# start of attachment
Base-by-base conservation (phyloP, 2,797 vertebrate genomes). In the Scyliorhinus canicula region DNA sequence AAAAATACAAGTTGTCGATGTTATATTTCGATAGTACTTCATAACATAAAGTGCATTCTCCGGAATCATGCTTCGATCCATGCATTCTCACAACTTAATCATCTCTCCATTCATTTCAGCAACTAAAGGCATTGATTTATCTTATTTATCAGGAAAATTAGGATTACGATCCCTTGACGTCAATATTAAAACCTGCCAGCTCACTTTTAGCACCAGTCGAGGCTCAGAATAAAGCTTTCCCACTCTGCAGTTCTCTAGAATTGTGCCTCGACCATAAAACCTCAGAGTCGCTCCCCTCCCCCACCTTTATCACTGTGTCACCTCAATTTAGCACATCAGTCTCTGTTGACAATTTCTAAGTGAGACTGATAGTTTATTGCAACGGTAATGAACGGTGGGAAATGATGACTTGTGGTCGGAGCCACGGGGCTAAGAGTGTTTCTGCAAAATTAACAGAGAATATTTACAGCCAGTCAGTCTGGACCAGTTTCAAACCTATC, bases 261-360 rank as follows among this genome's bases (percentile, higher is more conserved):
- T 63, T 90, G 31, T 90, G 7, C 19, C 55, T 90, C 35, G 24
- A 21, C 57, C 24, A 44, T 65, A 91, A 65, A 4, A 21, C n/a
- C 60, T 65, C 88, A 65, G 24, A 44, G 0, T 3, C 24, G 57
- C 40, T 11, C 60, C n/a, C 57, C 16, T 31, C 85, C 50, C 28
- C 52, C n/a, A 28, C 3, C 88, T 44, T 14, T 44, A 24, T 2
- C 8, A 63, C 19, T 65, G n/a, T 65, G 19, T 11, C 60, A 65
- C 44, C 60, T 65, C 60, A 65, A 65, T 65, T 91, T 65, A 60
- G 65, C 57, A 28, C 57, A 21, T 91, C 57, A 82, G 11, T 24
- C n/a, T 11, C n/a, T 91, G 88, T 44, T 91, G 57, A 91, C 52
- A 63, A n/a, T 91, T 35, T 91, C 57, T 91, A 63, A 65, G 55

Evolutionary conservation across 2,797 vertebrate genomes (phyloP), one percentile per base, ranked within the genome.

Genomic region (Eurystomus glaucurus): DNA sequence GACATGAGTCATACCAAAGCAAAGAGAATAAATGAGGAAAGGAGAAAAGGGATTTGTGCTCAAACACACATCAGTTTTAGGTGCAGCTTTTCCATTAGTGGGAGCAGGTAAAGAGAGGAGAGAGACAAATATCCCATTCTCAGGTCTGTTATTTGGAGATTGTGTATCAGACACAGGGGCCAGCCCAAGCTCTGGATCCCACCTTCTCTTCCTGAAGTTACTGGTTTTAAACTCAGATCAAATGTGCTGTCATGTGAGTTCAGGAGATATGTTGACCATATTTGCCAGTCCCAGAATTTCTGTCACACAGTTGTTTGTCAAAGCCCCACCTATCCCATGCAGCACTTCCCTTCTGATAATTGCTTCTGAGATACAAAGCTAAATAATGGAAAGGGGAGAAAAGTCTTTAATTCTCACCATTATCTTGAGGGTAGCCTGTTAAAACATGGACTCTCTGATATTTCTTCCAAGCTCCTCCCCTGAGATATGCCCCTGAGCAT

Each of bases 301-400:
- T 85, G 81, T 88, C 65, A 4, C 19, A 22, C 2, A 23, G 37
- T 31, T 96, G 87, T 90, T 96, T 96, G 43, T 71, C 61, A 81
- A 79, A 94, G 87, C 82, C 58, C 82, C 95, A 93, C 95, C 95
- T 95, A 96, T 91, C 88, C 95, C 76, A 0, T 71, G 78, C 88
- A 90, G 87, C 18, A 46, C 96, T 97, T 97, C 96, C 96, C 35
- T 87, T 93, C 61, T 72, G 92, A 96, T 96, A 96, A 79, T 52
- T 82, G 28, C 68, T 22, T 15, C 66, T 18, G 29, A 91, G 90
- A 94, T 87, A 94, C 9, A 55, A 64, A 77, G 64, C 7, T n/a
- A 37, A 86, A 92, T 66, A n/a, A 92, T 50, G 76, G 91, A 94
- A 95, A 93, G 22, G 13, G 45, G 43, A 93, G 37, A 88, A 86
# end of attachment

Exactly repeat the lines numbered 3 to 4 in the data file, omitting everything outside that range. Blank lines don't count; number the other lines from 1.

- A 21, C 57, C 24, A 44, T 65, A 91, A 65, A 4, A 21, C n/a
- C 60, T 65, C 88, A 65, G 24, A 44, G 0, T 3, C 24, G 57